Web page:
Even that seems improbable, as it would mean delay of the iPhone 6 launch out of the quarter entirely.

Most AAPL analysts see the June quarter results as having little impact on Apple stock unless something truly dramatic occurs, as most are already looking ahead to the company's annual product updates released from late August through early November.

This year that means not just the iPhone 6, but an updated iPad, perhaps a few Mac upgrades, and possibly an entry into the wearable tech market, the so-called iWatch.

So even if AAPL earnings disappoint, it should not hurt AAPL stock all that much, since a fresh wave of revenue-generating products is right on the horizon.

One last thing to note about this week's Apple earnings announcements is that it will be an opportunity for analysts to ask questions about two major developments that took place during the quarter - the $3.1 billion acquisition of Beats Electronics and last week's deal with International Business Machines Corp. (NYSE: IBM).

While the Beats acquisition was splashier, the agreement with IBM has a better chance of helping Apple stock in the long run. Apple has never put its heart into selling to the enterprise market but in IBM now has a partner that has excelled at just that for decades.

In the years ahead, the IBM deal could translate to tens of millions of added sales of iPhones and iPads, which will plump up profits and help even out Apple's seasonal, cyclic sales pattern.

Check back with Money Morning Tuesday afternoon after Apple reports for a full analysis.

So what kind of Apple earnings report are you expecting? Do you think the company sold more iPhones than analysts are predicting? What do you see ahead for Apple stock? Share your thoughts on Twitter @moneymorning or Facebook.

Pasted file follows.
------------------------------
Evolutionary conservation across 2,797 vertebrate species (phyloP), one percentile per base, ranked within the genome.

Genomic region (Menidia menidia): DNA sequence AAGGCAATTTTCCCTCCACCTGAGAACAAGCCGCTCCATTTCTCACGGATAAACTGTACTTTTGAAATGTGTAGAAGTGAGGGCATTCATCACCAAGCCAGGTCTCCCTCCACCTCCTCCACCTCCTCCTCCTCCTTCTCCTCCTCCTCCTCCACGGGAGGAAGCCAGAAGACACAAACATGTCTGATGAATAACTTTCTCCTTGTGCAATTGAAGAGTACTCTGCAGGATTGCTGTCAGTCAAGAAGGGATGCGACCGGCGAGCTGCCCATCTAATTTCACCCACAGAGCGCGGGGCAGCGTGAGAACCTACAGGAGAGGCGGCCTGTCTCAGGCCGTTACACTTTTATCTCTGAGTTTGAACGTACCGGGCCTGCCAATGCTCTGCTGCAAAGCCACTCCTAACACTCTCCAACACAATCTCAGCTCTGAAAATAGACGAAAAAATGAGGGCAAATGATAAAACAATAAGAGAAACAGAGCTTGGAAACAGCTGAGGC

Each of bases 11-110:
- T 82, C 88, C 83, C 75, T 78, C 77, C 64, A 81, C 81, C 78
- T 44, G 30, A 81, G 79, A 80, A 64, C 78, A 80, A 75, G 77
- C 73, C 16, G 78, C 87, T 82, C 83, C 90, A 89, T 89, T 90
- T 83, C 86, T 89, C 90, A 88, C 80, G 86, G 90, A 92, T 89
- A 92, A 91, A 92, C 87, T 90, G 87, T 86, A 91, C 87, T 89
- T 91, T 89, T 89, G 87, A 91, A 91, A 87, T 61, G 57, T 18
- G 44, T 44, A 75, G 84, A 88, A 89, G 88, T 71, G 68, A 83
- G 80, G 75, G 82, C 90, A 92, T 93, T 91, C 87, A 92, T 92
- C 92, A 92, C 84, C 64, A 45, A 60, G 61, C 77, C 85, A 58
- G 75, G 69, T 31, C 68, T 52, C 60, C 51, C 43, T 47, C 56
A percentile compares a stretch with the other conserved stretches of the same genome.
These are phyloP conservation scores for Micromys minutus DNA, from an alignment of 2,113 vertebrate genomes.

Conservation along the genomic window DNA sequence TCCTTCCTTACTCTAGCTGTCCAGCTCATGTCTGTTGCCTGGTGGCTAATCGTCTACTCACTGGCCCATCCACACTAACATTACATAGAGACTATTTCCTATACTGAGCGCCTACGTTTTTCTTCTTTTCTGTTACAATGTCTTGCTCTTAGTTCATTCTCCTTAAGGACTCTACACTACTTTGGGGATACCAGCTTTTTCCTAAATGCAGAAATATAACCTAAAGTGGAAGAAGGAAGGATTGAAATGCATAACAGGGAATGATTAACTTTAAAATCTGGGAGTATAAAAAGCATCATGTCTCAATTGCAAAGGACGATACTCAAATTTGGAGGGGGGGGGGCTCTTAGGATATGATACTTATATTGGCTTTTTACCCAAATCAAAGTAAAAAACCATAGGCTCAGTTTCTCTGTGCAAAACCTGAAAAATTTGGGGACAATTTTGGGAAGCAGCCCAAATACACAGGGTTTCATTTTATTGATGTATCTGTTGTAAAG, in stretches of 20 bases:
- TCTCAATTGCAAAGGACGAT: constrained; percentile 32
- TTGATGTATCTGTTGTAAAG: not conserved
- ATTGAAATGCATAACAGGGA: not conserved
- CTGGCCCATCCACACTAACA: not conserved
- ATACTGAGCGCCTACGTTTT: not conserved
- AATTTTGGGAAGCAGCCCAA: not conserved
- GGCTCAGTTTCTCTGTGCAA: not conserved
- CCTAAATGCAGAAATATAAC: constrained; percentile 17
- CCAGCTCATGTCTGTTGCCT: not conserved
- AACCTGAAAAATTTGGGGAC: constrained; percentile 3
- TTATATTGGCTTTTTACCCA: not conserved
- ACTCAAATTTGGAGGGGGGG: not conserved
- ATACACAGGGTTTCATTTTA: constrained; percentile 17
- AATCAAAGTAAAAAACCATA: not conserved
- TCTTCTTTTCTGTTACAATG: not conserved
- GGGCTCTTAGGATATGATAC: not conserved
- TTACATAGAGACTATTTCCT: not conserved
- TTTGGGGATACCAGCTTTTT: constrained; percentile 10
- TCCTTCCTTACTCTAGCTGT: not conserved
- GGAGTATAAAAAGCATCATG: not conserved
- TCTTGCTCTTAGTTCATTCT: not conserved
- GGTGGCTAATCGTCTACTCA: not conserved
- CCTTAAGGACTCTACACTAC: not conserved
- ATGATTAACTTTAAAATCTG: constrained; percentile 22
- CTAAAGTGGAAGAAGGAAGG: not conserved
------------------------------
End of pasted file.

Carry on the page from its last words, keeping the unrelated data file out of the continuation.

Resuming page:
UP NEXT: Once Apple earning are out of the way, the focus will return to speculation about the iPhone 6. Customers will want to know more about screen sizes and durability, but investors will be trying to figure out how those features will translate to sales and profits. Here's why the iPhone 6 could single-handedly push AAPL stock to a new all-time high...

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About the Author

David Zeiler, Associate Editor for Money Morning at Money Map Press, has been a journalist for more than 35 years, including 18 spent at The Baltimore Sun. He has worked as a writer, editor, and page designer at different times in his career. He's interviewed a number of well-known personalities - ranging from punk rock icon Joey Ramone to Apple Inc. co-founder Steve Wozniak.

Over the course of his journalistic career, Dave has covered many diverse subjects. Since arriving at Money Morning in 2011, he has focused primarily on technology. He's an expert on both Apple and cryptocurrencies. He started writing about Apple for The Sun in the mid-1990s, and had an Apple blog on The Sun's web site from 2007-2009. Dave's been writing about Bitcoin since 2011 - long before most people had even heard of it. He even mined it for a short time.

Dave has a BA in English and Mass Communications from Loyola University Maryland.